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Fuel mission to iced-in Alaska town

Crews have begun transferring 1.3 million gallons of fuel from a Russian fuel tanker to the iced-in western Alaska city of Nome.

The offloading began near sundown, said Stacey Smith of Vitus Marine, the fuel supplier that arranged to have the Russian tanker Renda and its crew deliver the petrol and diesel fuel. The process began after crews safety-tested two transfer hoses with pressurised air.

Earlier, crews laid the hoses along a stretch of Bering Sea ice. On Monday they hooked the hoses to a pipeline that begins on a rock causeway 550 yards from the tanker, which is moored about half a mile offshore, said Jason Evans, board chairman of the Sitnasuak Native Corporation.

Sitnasuak owns the local fuel company, Bonanza Fuel, and has been working closely with Vitus Marine. The pipeline leads to storage tanks in town.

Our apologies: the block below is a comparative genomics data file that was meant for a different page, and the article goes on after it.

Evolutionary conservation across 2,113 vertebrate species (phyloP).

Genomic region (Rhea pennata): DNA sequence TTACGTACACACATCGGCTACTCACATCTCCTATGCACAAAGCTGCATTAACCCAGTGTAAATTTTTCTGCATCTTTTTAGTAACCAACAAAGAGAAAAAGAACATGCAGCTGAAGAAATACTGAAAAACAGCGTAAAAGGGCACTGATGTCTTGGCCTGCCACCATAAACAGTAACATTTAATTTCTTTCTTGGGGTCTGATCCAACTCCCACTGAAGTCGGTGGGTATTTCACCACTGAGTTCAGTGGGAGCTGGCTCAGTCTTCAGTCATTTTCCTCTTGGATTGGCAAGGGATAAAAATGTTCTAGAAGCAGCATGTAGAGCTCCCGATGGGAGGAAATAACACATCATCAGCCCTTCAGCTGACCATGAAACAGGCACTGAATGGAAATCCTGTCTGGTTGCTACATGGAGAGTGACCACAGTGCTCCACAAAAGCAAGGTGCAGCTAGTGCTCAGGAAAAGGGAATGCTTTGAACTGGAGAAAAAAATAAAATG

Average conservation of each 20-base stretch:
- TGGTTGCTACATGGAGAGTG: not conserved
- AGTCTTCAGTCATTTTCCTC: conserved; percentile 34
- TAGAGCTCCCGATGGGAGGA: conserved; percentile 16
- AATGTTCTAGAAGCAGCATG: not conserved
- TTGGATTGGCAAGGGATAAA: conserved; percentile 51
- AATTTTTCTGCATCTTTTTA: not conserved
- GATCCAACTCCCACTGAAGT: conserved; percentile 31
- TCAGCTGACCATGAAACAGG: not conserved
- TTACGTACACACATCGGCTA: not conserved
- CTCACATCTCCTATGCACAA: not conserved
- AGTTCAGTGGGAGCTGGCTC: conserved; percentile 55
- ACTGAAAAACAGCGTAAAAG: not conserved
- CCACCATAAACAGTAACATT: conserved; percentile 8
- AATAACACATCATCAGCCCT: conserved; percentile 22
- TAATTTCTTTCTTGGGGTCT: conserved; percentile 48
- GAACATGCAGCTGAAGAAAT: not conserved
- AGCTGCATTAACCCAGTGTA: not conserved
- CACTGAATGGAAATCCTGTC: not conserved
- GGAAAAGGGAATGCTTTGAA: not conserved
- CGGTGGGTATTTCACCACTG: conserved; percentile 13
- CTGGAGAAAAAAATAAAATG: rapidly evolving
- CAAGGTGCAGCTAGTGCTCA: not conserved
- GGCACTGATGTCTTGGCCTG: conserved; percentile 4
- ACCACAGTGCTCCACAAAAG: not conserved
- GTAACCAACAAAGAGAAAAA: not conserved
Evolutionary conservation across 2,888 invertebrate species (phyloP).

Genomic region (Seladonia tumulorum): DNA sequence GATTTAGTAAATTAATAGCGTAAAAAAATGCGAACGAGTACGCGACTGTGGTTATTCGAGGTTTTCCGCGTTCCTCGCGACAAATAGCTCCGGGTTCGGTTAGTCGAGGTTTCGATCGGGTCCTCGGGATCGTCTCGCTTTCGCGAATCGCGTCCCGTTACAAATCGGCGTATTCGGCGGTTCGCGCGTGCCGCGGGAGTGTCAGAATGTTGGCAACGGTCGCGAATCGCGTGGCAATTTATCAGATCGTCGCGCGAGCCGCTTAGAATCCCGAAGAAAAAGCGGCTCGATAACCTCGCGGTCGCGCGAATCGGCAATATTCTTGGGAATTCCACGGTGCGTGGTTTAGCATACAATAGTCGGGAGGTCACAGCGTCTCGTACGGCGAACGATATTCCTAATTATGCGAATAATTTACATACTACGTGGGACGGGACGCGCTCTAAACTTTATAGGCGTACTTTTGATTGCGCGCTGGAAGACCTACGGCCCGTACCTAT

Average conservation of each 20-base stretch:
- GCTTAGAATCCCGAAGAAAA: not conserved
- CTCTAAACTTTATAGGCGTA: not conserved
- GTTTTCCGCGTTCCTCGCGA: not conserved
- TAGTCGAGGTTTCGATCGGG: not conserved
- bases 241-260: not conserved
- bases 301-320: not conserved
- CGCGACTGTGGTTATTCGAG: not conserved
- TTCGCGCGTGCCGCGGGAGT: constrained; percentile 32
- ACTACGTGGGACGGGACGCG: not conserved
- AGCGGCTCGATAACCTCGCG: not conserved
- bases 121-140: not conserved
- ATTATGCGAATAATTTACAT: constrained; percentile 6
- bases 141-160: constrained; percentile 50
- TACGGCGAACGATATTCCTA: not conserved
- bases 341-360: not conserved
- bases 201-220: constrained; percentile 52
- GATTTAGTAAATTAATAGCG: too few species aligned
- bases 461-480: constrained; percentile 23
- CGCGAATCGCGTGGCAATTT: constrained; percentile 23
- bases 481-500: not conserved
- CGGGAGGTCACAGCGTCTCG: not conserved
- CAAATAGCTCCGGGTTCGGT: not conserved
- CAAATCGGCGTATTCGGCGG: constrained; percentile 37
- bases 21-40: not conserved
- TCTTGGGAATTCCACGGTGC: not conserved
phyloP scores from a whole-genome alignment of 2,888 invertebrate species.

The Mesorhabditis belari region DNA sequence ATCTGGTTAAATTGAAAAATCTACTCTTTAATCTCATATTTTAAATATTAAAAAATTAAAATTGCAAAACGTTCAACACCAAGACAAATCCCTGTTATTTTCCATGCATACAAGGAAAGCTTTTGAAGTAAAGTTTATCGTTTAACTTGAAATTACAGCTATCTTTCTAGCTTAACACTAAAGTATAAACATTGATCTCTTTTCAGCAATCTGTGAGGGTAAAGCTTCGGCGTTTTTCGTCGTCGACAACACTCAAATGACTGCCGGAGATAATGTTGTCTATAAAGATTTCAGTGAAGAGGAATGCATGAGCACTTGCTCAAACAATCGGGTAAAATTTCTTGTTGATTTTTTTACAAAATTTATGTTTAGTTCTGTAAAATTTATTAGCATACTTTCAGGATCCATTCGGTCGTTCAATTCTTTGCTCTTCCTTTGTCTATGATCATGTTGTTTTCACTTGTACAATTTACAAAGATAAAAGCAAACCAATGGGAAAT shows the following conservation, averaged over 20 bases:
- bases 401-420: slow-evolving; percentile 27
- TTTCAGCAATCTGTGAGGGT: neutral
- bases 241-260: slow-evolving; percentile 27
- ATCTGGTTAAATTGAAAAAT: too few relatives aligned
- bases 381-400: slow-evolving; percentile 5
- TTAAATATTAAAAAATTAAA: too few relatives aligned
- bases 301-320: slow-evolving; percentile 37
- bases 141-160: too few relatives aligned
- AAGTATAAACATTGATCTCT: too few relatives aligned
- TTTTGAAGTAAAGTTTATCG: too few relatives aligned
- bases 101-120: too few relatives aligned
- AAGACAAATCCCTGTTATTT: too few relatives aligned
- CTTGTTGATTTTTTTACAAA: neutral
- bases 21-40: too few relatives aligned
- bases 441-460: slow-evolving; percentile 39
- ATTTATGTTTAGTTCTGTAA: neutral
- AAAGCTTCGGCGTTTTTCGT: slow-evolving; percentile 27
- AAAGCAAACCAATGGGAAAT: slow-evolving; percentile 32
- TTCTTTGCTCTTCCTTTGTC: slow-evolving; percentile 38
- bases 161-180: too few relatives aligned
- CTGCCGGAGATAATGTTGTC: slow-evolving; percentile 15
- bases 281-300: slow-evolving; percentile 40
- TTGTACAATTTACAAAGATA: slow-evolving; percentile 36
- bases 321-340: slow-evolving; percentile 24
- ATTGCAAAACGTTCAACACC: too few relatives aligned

Ms Smith said the transfer began with one hose to see how the fuel flowed. She expected the second hose to begin flowing soon after.

State officials said the transfer must start during daylight, but could continue in darkness. Nome has just five hours of daylight this time of year.

The transfer could be finished within 36 hours if everything goes smoothly, but it could take as long as five days.

The Renda got into position on Saturday night after a coastguard icebreaker cleared a path for it through hundreds of miles of a slow journey stalled by thick ice and strong ocean currents. Before the hoses could be laid out, the ice disturbed by the tanker's journey had to freeze again so workers could create some sort of roadway.

Ms Smith said the effort was a third of the way into completion with the arrival of the Renda to Nome. Pumping the fuel from the tanker will be the second part. The third part will be the exiting through ice by the two ships.

The city of 3,500 did not get its last pre-winter barge fuel delivery because of a massive November storm. Without the Renda's delivery, Nome would run out of fuel by March or April, long before the next barge delivery is possible after one of the most severe Alaska winters in decades.

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